You're really good. Maybe the best. And that's why it's so hard to get better. But you just keep trying, because that's the way you are.

10 - Expert
There has to be a level that is the absolute pinnacle of knowledge and expertise, a level so high it cannot be surpassed. This is the level 10 Expert.

To be a level 10 Expert you invented the TTT, several years ago and others are still playing catch-up. You published a book on it and/or get speaking engagements to explain the awesomeness to the masses. Alternatively, you have gained such a level of understanding that you have gone back to the inventors and pointed out where they're getting it wrong, heck you probably decided they're so missing the point that you went and spun off your own TTT to show how it REALLY should be done. You don't look for jobs with this TTT, they come to you.

You'll never be better than you are today. If you are lucky, by superhuman effort, you can avoid slipping backwards for a while. But sooner or later, you're going to lose a step, or drop a beat, or miss a detail -- and you'll be gone forever.

(it was going to be this, but the above was wittier ;} )

Like a Spartan of the tech world, you search the globe for your equal, but it's a lonely pilgrimage - Mark Crowther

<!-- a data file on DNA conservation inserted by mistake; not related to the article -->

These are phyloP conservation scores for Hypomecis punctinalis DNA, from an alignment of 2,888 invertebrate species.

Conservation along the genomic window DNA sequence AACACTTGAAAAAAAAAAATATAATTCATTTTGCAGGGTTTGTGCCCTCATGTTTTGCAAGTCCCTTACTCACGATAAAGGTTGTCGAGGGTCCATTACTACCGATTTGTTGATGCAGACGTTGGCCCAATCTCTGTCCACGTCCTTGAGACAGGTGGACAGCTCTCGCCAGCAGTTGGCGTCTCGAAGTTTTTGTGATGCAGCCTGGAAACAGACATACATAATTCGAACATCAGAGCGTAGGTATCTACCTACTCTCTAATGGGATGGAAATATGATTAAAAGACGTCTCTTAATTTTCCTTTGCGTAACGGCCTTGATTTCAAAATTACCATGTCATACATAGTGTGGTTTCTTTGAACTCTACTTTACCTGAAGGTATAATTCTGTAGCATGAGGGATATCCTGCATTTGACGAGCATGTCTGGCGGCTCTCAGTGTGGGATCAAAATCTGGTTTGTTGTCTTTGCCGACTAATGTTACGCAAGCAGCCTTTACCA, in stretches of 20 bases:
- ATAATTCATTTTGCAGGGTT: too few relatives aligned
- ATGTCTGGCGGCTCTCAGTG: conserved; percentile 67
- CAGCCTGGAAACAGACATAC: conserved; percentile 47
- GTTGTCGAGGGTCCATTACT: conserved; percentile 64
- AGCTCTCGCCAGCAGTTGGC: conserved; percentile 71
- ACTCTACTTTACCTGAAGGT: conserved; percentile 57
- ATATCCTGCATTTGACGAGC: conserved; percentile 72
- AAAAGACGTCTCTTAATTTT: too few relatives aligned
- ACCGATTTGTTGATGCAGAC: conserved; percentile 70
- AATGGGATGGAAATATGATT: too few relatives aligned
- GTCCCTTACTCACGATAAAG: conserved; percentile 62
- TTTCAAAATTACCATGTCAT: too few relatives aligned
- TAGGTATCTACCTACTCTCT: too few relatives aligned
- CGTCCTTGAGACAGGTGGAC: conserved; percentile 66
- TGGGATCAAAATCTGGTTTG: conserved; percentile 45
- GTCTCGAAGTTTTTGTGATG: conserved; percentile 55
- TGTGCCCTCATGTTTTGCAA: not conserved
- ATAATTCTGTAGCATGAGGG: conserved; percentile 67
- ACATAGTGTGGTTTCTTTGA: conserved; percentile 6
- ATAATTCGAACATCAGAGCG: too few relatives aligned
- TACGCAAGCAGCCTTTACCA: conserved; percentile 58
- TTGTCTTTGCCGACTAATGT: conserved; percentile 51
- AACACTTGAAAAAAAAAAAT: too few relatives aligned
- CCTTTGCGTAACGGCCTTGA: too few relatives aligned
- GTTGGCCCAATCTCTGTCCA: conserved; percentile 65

Extra bonus points if you can place the quotations...


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Categories: Blogs

Tips for Becoming an Expert Video Game Tester

Software Testing Zone - Thu, 08/14/2014 - 11:18

"Recently I came to know from a friend about career in video game testing and it sounds too good to be true; doing what I enjoy doing most (playing video games) and getting paid for the same sounds awesome. I am still trying to wrap my mind around the fact that someone can actually get to play the latest video games all the time and get paid good salary for... uh... playing games! I think I already have the basic traits to become a good video game tester and I have love and passion for video games. What's the requirement for video game testers? What are a video game tester's main responsibilities? Can you please give me some instructions on becoming an expert game tester?"  --A Video Game Tester Wannabe
If you are also wondering if you should start a career in video game testing industry, this article is for you. The gaming industry itself has come a long way in the past decade and as the modern day games like top casino games at Red Flush and latest cutting edge games from EA are evolving and becoming more interactive, feature-rich, faster and complex the need for good gaming tester who can push the limits of these games also has increased.
What is Video Game Testing?